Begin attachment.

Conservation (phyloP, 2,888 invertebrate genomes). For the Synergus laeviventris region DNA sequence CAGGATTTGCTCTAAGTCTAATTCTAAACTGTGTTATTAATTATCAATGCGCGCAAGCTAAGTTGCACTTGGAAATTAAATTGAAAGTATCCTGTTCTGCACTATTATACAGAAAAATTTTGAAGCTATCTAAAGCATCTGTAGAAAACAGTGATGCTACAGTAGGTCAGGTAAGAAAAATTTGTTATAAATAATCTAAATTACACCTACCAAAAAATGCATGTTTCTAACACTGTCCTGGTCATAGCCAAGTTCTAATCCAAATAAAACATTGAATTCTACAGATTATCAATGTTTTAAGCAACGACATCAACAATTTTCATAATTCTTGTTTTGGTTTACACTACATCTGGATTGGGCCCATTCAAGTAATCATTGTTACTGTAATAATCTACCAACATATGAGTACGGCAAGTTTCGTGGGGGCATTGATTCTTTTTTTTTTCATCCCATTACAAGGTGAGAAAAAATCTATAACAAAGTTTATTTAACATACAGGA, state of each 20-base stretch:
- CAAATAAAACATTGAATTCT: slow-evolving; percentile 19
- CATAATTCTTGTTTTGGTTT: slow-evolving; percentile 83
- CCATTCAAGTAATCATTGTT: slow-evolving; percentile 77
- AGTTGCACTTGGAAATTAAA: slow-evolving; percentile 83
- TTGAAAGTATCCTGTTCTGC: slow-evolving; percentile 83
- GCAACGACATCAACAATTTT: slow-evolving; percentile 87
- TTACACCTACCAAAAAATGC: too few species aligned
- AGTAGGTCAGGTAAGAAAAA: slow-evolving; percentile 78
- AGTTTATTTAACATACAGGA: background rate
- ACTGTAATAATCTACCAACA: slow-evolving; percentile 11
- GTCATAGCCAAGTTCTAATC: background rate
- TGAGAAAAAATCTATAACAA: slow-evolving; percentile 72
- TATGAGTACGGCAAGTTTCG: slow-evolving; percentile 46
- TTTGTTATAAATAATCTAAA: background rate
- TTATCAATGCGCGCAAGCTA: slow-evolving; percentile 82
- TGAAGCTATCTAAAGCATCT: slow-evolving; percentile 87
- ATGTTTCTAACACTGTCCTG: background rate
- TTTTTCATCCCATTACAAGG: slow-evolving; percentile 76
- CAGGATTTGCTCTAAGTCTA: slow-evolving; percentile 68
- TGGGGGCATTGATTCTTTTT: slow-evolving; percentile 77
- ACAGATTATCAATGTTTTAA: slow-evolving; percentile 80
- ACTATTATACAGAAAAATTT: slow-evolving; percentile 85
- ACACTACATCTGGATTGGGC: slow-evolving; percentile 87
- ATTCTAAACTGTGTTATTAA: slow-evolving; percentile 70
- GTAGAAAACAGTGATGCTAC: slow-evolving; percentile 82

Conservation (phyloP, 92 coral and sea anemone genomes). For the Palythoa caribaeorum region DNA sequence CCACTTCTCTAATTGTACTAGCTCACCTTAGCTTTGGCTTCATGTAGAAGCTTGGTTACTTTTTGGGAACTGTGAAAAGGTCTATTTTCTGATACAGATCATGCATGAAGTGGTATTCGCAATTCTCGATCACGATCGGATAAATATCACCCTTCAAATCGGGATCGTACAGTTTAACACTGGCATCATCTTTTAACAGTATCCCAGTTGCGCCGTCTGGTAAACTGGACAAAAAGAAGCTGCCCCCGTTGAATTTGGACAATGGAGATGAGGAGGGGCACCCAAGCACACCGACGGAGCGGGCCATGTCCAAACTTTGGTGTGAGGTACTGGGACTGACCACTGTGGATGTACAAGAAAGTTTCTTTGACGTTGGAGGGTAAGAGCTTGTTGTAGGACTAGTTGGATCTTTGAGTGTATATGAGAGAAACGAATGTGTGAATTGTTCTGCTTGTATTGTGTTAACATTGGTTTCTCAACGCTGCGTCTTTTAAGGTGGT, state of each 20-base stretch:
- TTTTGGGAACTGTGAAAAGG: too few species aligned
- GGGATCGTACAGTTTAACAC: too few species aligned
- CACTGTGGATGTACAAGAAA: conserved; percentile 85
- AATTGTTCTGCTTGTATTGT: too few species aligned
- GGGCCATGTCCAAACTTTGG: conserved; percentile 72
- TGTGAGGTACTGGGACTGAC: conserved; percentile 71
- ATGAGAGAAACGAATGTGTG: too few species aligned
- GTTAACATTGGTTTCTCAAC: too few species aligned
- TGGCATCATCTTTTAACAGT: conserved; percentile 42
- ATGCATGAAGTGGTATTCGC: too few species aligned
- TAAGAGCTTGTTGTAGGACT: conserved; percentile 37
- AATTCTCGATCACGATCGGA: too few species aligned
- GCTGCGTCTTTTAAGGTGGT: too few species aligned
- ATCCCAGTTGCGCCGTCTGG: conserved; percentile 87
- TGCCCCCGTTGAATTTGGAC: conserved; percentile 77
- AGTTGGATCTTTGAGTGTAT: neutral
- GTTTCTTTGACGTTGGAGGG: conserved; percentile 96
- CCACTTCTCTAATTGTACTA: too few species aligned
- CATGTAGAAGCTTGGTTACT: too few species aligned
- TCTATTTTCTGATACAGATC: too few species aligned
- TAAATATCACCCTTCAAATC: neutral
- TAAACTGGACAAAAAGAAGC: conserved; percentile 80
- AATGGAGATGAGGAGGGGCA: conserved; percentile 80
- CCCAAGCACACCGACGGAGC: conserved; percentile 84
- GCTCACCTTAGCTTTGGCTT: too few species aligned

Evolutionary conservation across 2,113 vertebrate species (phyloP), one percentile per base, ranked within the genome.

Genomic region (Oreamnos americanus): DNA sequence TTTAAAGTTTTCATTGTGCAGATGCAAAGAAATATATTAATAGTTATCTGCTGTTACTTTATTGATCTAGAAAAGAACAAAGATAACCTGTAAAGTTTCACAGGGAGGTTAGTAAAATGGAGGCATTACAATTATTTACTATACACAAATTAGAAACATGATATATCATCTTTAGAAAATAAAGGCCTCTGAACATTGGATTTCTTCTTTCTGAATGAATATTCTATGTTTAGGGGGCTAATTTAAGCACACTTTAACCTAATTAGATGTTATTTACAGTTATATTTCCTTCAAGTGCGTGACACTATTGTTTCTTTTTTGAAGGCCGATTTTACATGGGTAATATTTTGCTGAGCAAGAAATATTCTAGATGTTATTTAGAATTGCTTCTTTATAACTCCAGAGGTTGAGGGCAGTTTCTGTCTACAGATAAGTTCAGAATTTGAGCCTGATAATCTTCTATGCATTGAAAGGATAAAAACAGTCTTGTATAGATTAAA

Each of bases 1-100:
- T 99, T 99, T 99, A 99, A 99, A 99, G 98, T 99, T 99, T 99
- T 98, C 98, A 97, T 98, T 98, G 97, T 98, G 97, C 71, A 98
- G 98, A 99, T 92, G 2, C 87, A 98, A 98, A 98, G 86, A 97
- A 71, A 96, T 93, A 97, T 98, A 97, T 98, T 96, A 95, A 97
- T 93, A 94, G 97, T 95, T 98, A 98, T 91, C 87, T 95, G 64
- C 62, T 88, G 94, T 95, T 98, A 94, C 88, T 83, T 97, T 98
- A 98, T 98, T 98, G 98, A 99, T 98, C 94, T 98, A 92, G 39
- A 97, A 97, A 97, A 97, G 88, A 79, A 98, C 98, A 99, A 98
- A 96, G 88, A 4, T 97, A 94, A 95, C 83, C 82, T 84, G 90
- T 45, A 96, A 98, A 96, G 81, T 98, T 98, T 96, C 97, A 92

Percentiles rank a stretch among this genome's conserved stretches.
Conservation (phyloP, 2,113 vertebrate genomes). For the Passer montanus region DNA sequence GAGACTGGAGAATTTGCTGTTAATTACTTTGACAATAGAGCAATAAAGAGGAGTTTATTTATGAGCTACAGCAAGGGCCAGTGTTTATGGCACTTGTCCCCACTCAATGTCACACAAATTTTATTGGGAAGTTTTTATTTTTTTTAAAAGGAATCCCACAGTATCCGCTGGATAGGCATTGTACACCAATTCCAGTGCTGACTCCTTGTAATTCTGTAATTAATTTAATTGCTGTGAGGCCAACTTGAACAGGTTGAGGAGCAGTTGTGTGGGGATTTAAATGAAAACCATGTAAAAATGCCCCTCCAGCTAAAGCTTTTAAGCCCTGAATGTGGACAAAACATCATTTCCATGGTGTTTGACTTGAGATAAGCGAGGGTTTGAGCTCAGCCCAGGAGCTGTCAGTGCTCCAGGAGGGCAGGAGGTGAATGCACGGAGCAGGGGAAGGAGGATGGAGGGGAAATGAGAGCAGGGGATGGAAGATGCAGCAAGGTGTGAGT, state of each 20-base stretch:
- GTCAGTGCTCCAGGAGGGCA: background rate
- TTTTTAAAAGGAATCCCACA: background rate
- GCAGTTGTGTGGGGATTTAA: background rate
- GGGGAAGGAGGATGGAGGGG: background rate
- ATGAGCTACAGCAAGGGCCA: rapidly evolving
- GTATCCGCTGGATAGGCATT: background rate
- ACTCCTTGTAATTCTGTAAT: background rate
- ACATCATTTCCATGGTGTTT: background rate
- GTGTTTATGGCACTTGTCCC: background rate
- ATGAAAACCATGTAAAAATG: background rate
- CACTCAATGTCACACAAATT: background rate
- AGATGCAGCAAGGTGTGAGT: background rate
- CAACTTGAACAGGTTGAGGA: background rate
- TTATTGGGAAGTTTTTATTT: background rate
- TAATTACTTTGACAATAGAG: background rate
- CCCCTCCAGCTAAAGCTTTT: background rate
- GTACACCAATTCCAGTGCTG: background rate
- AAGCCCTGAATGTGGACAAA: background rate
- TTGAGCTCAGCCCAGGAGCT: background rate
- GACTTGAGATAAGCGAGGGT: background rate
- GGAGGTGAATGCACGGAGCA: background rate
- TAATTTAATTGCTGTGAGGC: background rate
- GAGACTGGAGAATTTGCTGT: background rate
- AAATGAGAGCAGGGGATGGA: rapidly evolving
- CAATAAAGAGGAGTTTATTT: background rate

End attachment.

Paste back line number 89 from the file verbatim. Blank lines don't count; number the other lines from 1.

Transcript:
- TAATTTAATTGCTGTGAGGC: background rate